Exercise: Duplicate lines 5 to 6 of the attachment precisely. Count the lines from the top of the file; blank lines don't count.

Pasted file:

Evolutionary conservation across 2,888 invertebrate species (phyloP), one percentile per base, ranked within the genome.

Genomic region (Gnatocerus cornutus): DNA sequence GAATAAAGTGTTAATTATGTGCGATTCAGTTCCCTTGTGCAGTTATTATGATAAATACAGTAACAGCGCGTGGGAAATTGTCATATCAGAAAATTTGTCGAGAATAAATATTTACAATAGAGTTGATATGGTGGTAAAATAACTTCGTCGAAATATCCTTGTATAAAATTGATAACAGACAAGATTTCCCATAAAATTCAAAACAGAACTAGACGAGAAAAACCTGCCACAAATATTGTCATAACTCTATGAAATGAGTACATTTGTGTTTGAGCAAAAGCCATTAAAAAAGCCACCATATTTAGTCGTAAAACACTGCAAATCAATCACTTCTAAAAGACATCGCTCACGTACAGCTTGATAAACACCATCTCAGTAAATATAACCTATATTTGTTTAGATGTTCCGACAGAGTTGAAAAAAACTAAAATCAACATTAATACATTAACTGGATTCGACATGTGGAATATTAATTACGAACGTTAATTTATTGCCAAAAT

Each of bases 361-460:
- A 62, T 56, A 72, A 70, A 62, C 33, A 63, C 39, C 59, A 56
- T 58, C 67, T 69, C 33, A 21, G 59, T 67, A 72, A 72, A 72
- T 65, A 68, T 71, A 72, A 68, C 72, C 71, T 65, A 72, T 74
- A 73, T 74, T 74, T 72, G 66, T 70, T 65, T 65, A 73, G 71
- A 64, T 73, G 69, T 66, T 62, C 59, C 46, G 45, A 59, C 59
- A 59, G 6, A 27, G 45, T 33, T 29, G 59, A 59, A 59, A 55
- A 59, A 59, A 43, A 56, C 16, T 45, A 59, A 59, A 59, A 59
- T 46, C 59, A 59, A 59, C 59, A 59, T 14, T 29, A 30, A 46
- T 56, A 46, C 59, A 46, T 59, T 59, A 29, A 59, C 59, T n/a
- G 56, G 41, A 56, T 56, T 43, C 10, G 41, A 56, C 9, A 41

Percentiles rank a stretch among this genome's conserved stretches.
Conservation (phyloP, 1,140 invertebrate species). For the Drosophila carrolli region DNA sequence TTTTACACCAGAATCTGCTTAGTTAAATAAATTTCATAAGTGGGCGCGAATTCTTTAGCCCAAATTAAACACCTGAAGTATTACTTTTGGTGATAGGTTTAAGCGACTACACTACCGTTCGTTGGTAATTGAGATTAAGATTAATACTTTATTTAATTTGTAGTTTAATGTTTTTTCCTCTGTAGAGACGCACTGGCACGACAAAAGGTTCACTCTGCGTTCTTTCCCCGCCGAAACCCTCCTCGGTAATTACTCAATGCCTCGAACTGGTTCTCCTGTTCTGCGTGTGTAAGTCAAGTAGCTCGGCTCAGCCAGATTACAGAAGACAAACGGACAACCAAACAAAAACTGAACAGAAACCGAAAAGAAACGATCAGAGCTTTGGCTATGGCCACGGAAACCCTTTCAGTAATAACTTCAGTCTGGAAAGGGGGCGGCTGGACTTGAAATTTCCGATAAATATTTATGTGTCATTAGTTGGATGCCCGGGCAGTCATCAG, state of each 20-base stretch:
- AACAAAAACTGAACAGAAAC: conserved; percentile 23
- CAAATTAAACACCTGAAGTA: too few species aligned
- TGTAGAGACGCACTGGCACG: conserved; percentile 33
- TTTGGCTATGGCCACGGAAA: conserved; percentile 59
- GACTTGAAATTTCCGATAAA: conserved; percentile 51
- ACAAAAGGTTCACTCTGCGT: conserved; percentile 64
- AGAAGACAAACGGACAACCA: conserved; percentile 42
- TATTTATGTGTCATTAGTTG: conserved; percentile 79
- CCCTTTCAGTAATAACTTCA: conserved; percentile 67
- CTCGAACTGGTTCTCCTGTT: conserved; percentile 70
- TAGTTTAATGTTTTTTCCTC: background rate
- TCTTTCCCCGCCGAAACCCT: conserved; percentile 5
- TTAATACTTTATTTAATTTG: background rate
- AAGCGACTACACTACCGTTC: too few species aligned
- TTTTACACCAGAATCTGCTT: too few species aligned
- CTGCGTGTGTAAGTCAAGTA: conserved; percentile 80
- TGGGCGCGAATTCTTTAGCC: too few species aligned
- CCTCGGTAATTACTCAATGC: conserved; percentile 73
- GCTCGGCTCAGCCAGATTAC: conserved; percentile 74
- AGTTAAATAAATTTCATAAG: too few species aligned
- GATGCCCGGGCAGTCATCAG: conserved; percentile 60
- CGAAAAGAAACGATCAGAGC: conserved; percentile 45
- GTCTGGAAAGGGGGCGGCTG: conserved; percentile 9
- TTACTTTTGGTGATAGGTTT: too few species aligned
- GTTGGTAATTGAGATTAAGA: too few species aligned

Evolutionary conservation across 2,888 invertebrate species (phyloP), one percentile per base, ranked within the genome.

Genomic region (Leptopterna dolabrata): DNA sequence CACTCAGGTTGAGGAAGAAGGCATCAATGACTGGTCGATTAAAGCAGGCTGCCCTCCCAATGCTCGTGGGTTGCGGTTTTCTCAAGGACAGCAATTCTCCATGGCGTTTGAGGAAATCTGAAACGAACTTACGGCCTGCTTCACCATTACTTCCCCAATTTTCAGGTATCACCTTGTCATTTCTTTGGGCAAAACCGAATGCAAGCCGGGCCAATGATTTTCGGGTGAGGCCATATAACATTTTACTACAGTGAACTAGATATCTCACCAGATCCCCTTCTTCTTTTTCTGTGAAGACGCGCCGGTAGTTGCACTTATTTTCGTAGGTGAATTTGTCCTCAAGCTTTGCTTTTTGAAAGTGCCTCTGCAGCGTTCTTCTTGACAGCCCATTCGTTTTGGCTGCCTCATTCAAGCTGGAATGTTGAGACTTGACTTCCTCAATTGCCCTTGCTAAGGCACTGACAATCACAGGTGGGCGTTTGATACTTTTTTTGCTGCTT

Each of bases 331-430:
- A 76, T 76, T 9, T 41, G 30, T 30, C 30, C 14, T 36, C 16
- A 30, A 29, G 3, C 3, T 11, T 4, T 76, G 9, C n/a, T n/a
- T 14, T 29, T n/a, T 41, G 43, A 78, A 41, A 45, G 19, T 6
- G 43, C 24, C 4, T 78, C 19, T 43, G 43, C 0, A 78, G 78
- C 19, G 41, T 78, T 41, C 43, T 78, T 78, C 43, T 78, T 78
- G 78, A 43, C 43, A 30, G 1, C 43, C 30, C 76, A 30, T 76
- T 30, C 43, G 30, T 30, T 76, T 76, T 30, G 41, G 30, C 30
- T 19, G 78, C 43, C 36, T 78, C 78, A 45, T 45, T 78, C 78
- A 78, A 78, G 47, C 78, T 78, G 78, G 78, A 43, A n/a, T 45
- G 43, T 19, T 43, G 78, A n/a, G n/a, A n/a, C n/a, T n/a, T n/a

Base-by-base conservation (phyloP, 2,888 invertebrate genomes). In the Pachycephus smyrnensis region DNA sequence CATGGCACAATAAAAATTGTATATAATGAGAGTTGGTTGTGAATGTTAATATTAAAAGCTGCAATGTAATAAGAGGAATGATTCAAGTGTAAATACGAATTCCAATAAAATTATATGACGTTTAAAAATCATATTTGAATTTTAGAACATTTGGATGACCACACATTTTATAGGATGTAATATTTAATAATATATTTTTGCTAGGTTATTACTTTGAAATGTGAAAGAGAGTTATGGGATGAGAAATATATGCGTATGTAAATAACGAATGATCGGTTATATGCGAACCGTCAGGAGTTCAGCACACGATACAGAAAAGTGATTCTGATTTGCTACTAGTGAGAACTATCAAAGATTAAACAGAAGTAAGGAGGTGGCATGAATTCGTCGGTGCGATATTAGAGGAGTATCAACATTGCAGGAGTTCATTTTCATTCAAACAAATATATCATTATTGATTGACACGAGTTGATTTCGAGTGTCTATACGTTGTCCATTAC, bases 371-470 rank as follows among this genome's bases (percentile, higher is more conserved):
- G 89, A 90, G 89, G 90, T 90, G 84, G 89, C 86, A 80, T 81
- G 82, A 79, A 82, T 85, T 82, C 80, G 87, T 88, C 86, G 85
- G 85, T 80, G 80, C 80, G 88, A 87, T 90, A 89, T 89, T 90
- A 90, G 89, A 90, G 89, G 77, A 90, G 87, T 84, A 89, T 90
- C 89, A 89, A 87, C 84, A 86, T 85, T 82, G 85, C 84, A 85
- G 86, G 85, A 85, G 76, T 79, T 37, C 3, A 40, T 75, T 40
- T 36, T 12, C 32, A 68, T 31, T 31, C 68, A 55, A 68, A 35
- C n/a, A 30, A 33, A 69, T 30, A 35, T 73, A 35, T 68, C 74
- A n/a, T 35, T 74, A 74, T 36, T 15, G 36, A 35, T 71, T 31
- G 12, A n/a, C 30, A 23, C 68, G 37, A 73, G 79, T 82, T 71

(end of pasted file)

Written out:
- T 58, C 67, T 69, C 33, A 21, G 59, T 67, A 72, A 72, A 72
- T 65, A 68, T 71, A 72, A 68, C 72, C 71, T 65, A 72, T 74